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Wambui Ippolito is a horticulturalist, landscape designer, and author based in New York City. She is a graduate of the prestigious New York Botanical Garden’s School of Professional Horticulture, and she has designed gardens for commercial, residential, and public spaces. Her design for the 2021 Philadelphia Flower Show won the competition by unanimous decision.

Ippolito is the author of an upcoming book on the contributions of immigrants to the American landscape. In 2022, she was invited to design a new Exhibition Courtyard for the expansion of the Lewis Ginter Botanical Garden in Richmond, Virginia. Her commission marks the first time that an African-born female designer has been asked to create a permanent installation for a North American botanical garden.

CEED Biologist-Ranger to Lead Three Owl Prowls

Biologist and ranger Eric Powers, co-founder of the Center for Environmental Education & Discovery (CEED), has planned three Owl Prowls on the grounds of the Vanderbilt Estate and Museum – at 6:00 pm on Saturday, October 21; Friday, October 27; and Friday, November 17.

After a presentation on the owls of Long Island, Powers will lead a walk on the estate grounds, during which he will attempt to call in nearby owls. Flashlights are not permitted. Sturdy footwear is recommended as the hiking trail is uneven and it will be dark.

Tickets: Members, free; non-members, $12.




CEED, based in Brookhaven, Long Island, is a nature center that inspires connections to the joys of nature through education and experience. CEED serves children, youth, and adults through public nature programs and events, school and community-based environmental education, conservation projects, live animal ambassadors, and more.

‘Us and Floyd’ To Play Two Live Shows in Planetarium

Join Us and Floyd at the Vanderbilt Reichert Planetarium on Saturday, November 4, for a dazzling combination of live music and laser lights. The band will perform live and in sync with two of our stunning Pink Floyd laser light shows: The Wall and Dark Side of the Moon.

7:00 pm: The Wall Laser Show, featuring hits from Dark Side of the Moon


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9:00 pm: Dark Side of the Moon Laser Show, featuring hits from The Wall


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Us and Floyd is a tribute band that strives to perform accurate recreations of the timeless music of Pink Floyd. These professional musicians have grown up as avid Floyd fans and incorporate their knowledge of the band and its history into every live show. Their collective appreciation for Floyd is evidenced by the passion and precision of their performances.

There are limited opportunities to catch this music performed live. So, join Us And Floyd and honor the works of the greatest progressive rock act of all time; Pink Floyd!

Popular Morning, Evening ‘Birdwatch and Architecture Tours’ Resume

The Suffolk County Vanderbilt Museum once again will offer more morning and evening Birdwatch and Architecture Tours, led by the Museum’s director of curatorial affairs. Next tours: September. Morning: October 18. Evening: October 20.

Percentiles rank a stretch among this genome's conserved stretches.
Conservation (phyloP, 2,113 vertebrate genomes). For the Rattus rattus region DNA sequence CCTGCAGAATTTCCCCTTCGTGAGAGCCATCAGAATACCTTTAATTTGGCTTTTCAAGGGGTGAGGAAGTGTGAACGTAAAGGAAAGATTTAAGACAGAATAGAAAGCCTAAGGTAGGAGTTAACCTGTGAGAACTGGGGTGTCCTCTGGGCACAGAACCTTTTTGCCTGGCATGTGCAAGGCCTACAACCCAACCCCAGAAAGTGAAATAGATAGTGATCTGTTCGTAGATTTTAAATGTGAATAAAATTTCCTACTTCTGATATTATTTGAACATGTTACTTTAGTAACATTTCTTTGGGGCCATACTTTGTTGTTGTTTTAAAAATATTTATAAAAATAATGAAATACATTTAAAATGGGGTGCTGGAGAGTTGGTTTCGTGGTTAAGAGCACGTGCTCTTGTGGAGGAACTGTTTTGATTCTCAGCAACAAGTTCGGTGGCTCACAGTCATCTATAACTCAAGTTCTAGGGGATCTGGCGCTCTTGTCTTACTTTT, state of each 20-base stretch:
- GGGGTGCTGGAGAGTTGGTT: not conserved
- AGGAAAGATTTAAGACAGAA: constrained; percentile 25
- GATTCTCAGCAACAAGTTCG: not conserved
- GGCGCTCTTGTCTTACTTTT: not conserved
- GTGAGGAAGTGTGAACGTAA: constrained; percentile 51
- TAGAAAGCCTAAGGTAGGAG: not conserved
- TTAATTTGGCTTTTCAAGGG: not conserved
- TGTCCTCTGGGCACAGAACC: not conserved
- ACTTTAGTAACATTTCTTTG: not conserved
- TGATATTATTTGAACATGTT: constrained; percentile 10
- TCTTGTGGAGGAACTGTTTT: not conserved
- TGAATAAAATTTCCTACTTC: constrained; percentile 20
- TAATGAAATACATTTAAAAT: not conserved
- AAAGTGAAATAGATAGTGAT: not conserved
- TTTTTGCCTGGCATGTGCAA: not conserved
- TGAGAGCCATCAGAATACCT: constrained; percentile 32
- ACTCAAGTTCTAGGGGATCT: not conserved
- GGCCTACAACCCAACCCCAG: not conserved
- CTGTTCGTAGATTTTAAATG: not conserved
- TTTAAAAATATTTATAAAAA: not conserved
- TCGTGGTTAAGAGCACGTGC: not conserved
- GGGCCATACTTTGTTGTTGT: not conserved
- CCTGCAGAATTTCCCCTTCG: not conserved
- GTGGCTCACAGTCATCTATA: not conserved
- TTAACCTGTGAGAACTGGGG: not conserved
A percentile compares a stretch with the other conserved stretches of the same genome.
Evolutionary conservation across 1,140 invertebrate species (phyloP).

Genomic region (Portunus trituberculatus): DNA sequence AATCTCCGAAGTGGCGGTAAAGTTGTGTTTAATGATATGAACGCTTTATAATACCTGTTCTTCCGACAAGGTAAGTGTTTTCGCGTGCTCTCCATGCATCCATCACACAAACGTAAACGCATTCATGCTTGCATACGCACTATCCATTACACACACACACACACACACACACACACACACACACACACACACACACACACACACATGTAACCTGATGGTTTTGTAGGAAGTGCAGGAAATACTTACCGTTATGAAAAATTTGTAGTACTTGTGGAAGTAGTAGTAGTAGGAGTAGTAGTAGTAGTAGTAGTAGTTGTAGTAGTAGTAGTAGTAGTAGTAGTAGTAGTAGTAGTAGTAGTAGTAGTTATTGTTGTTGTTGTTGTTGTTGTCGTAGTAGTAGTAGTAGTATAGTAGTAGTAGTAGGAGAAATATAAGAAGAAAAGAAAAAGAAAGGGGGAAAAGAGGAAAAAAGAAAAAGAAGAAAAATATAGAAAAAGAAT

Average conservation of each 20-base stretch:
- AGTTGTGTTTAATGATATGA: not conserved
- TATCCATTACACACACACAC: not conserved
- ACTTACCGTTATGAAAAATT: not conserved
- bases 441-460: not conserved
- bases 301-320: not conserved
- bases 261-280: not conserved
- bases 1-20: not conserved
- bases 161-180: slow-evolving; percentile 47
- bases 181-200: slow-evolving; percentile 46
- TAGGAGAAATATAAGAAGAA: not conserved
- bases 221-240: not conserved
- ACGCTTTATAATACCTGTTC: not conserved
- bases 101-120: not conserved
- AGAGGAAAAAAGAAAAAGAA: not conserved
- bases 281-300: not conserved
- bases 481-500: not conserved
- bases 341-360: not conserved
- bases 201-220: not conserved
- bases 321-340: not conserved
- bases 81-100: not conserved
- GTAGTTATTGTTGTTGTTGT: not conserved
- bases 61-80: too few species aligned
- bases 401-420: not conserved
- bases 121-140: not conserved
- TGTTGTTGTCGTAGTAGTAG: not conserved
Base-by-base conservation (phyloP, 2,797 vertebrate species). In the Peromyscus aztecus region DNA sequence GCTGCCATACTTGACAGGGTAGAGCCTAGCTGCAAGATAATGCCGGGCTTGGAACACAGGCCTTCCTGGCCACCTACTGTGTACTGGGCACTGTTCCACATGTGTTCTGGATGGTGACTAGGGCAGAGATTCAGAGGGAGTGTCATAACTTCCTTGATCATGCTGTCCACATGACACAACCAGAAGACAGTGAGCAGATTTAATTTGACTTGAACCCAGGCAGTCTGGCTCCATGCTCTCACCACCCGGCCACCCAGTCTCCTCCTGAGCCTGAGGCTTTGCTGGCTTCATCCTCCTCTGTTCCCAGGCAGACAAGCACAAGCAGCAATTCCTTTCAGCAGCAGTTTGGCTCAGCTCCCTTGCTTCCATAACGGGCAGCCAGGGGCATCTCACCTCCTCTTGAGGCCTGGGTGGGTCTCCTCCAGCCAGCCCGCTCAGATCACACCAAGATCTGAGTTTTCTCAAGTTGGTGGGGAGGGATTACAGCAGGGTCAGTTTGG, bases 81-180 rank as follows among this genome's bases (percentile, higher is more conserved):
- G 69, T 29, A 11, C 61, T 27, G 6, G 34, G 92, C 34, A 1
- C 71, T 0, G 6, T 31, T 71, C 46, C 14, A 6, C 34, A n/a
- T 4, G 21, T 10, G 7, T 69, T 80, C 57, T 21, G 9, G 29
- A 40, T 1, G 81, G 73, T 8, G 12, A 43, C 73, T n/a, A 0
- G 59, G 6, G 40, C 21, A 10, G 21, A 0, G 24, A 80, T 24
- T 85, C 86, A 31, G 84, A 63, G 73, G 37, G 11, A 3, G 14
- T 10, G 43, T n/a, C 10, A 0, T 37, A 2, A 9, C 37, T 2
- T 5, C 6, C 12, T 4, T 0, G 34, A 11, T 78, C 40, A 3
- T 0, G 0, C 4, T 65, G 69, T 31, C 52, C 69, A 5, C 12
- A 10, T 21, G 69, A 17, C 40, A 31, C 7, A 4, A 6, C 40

The Suffolk County Vanderbilt Museum once again will offer morning and evening Birdwatch and Architecture Tours, led by the Museum’s director of curatorial affairs, beginning in early September.

Participants will enjoy the unique opportunity to view the Vanderbilt estate in the early dawn hours and at dusk, when the grounds are closed but the birds are active.

Tickets are free for members, $12.00 for non-members. Early Registration is Suggested

Sturdy hiking footwear is strongly suggested. Participants are asked to bring their own binoculars.

Morning Birdwatch

Saturdays: October 14, 28


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Evening Birdwatch

Fridays: October 20 | November 3


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Birdwatches are semi-regular touring events offered during the fall and spring months, when local and migratory bird species are at their most active and visible – during the waves of migration along the Atlantic flyway.

Each Birdwatch will feature aspects of the estate’s architectural history while participants view the Vanderbilt’s resident avian species and hear their calls and songs. Some of the species observed and identified recently at the Vanderbilt Museum include red-tailed hawks, osprey, merlin, brant, northern flickers, great-horned owls, grackle, white-breasted nuthatch, mourning doves, and more.


American Rascal: How Jay Gould Built Massive Wall Street Fortune

On Thursday, December 7, the Suffolk County Vanderbilt Museum will host Greg Steinmetz, author of The Richest Man Who Ever Lived: The Life and Times of Jacob Fugger, for a lecture adapted from his latest publication American Rascal: How Jay Gould Built Wall Street’s Biggest Fortune (Simon & Schuster, 2022).

In American Rascal, Steinmetz recounts the gripping life of Jay Gould, one of the nineteenth century’s most infamous robber barons, whose brilliance, greed, and bare-knuckled tactics made him wealthier than Rockefeller and led Wall Street to institute its first reforms. Steinmetz shares how Gould quickly became a notorious figure at the age of twenty-four, when he paralyzed the economy and nearly topped President Ulysses S. Grant in the Black Friday market collapse of 1869 as he sought to corner the gold market.